Over the last decade, dramatic increases in the production of a variety of species from commercial aquaculture systems and sharp increases in per capita fish consumption have occurred in Bangladesh. This transition has been made possible by widespread adoption of semi-intensive and intensive production practices, accompanied by growth in the production and use of aquafeeds. Findings relating to the current status of aquaculture in Bangladesh have been reported in greater detail elsewhere.
A comparative study to assess length, weight, fecundity, hatching rate and White Spot Syndrome Virus (WSSV) prevalence in black tiger shrimp (Penaeus monodon) brood collected from shallow and deep water zones of the Bay of Bengal was carried out in Cox’s Bazar, Bangladesh. Average size and reproductive performance of brood from the deep zone was significantly higher than in brood caught from the shallow zone. The incidence of WSSV infection in shallow zone brood was much higher than in deep zone brood. The association between depth zone and WSSV infection is independent of brood size.
Seasonal floodplains under private and public ownership in the Indo-Ganges river basin provide food and income for millions of people in Bangladesh. This research aimed to understand the complex institutional relations that govern ownership, access, and control of the floodplains under Community Based Fish Culture (CBFC) to increase fish production and overall livelihoods of the poor.
Since cyclones Sidr (2007) and Aila (2009), communities in southern Bangladesh have increasingly needed to protect their homes and livelihoods from destructive natural disasters. WorldFish embarked on a climate-resilient housing project in 2013, building a prototype climate-smart house that is resilient to cyclones and is also water, food, energy and space efficient. This brief describes how the climate-smart house provides protection against cyclones and flooding and supports efficient use of water and energy.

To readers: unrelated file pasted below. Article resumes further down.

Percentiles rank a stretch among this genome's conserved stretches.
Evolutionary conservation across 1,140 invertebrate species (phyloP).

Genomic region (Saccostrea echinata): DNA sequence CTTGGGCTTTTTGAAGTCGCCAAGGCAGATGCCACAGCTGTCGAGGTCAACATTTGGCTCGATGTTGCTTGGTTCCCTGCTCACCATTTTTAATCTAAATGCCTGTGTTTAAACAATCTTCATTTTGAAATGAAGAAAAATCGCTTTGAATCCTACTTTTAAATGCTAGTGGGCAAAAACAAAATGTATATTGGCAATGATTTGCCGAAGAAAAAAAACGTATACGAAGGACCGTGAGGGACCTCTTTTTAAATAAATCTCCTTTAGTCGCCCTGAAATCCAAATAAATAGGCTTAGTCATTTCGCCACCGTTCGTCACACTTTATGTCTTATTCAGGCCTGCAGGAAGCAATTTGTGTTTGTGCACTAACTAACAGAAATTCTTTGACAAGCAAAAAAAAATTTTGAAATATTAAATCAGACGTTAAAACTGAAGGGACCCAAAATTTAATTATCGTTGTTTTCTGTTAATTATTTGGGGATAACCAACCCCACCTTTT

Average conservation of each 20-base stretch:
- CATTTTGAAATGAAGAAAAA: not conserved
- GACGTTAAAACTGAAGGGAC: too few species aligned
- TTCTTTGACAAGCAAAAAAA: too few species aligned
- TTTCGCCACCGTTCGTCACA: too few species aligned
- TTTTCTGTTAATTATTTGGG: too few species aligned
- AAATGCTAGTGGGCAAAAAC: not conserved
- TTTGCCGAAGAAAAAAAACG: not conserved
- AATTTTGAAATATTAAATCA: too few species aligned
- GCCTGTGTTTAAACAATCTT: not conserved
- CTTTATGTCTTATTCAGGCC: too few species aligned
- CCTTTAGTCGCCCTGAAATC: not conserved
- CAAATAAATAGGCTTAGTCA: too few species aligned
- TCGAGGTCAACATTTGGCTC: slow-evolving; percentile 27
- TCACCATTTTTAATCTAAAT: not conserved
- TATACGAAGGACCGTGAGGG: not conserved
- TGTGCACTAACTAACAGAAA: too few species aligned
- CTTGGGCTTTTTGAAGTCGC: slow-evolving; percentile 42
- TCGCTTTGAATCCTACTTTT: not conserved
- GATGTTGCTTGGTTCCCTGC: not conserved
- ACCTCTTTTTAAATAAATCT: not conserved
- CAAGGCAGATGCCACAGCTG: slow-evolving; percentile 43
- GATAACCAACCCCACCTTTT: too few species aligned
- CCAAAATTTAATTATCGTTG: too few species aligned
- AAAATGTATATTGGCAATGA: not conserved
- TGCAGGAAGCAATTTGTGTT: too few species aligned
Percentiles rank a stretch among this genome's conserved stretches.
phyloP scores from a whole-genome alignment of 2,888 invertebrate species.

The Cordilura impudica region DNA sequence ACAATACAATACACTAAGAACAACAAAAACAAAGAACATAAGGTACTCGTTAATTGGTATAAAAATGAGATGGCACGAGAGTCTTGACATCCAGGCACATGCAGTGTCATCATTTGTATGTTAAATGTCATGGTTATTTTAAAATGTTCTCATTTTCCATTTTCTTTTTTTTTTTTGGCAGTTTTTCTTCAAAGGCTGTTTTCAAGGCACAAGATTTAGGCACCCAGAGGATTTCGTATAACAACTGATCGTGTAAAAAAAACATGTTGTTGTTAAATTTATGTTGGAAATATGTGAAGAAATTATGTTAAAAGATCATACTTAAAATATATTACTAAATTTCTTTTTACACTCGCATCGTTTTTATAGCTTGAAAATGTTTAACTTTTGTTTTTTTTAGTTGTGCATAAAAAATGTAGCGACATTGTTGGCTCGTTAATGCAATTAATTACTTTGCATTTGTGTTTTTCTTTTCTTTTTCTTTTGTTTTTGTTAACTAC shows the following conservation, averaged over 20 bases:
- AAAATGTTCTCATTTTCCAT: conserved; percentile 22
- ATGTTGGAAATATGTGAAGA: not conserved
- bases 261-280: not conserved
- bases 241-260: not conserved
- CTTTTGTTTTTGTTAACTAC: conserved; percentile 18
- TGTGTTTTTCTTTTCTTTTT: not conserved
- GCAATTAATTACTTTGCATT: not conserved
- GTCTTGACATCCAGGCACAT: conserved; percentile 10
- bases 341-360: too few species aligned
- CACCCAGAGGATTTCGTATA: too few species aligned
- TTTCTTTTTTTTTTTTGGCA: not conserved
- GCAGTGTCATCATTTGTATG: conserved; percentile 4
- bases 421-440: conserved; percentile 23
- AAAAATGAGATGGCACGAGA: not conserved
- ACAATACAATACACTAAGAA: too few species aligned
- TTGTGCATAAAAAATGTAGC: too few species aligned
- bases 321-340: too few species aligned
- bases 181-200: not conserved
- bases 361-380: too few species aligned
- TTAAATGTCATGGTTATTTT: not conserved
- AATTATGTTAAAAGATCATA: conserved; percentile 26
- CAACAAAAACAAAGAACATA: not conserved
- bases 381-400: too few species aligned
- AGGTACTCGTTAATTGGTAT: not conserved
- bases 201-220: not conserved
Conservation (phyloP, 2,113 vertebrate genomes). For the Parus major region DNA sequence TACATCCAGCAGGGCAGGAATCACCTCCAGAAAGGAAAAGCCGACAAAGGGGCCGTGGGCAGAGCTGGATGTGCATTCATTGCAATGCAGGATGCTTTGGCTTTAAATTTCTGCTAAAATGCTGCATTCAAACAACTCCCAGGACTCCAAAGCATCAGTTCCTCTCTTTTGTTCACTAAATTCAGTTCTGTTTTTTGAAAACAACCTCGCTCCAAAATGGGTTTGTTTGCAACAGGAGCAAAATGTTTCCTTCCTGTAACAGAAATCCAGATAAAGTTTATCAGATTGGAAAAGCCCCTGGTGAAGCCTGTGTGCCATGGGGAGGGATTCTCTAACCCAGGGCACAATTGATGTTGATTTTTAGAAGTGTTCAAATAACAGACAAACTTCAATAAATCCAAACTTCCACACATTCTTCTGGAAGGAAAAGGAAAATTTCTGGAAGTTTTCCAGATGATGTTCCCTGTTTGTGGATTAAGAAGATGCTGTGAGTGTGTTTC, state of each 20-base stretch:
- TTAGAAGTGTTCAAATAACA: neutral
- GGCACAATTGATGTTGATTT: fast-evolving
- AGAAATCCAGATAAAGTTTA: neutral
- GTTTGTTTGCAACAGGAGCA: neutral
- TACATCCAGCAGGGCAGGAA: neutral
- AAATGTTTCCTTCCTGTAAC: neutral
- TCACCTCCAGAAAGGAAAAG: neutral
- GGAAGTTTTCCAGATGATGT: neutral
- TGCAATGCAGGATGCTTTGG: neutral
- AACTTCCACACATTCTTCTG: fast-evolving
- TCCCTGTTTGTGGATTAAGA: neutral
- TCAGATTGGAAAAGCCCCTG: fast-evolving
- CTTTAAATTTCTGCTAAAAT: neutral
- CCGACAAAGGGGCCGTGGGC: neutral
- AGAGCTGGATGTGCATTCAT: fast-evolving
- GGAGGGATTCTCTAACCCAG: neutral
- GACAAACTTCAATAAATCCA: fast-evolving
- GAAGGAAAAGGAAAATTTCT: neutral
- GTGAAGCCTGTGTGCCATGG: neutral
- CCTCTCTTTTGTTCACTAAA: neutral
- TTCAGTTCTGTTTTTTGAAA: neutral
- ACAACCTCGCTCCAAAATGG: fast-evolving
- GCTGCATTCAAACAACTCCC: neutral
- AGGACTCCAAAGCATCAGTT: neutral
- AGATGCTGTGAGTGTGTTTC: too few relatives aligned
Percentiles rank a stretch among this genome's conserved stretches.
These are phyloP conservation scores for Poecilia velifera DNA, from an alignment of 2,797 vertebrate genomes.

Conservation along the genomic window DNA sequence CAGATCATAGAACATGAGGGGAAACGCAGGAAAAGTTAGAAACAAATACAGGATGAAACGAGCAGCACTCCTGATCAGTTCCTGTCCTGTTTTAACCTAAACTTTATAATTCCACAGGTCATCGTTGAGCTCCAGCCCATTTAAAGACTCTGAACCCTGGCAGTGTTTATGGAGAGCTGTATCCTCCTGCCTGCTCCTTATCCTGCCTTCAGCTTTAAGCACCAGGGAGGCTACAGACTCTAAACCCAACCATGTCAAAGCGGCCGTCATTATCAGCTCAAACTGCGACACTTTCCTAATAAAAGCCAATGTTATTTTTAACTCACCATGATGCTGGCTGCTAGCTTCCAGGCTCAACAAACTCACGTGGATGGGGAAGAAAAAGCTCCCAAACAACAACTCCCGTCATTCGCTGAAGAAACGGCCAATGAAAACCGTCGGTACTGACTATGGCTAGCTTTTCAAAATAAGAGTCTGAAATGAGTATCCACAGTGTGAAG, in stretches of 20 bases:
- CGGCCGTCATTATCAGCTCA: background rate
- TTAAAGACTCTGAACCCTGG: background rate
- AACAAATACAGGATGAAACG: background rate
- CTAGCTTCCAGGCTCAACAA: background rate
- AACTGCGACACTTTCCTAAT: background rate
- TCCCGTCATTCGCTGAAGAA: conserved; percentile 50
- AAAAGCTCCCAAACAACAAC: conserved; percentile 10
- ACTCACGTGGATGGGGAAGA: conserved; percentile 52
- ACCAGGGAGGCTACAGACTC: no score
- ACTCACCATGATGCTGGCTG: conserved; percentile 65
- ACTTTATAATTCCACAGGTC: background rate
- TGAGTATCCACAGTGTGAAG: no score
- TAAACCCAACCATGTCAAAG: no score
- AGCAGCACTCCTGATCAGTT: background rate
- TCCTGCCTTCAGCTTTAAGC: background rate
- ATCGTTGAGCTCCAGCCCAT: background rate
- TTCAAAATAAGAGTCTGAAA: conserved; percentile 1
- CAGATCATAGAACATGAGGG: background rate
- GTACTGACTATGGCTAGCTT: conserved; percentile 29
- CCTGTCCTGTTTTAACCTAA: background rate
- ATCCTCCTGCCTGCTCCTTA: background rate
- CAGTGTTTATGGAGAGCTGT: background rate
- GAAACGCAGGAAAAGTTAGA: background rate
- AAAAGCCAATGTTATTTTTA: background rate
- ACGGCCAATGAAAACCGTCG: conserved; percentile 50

Efforts to unlock the genetic potential of both rice and fish, when combined with improvements in the management of rice-fish systems, can potentially increase agricultural productivity and food security in some of the poorest and most populous countries in Asia. In Bangladesh, estimates suggest that the country’s potential rice-fish production system encompasses 2–3 million hectares of land.
The USAID-funded Cereal Systems Initiative for South Asia in Bangladesh (CSISA-BD) project is a five-year initiative implemented through a collaboration between three CGIAR member centers, the International Rice Research Institute (IRRI), International Maize and Wheat Improvement Center (CIMMYT) and WorldFish. The project aims to increase household income, food security and livelihoods in impoverished and agriculturally-dependent regions of Bangladesh.
The Adivasi Fisheries Project, aimed at diversifying livelihood options for resource-poor Adivasi (ethnic) communities in the North and Northwest of Bangladesh, was implemented during 2007–9. Aquaculture and related technologies were introduced to a total of 3,594 resource-poor Adivasi households. Baseline and end-line surveys were applied to assess the changes in their livelihoods following intervention.
The World Fish Center, in collaboration with the GOB and USAID, has been implementing the FtF Aquaculture Project since October 2011 with a view to meet the government and FtF goals to sustainably reduce poverty and hunger. The project is funded by the USAID FtF initiative and covers a 5-year intervention in aquaculture focused on 20 southern districts in of the country.
The aim of this study is to describe current chemical use practices in the aquaculture sector of Bangladesh and to identify the factors that influence them. A survey on the use of chemical and biological products was performed between November 2011 and June 2012 using structured questionnaires performed to producers of nine farm groups including homestead ponds, carps, tilapias, koi fish, shrimps, shrimps and prawns, only prawns, rice and fish, and pangas.
This report is intended to provide a range of background material in relation to Bangladesh and weather event forecasting, forecast information dissemination, and the implications of weather events and forecasting for communities and their livelihoods. It identifies where institutional efforts and funds have been, and are presently being focused, and ultimately makes some recommendations about CCAFS and WorldFish potential involvement/investment in these areas.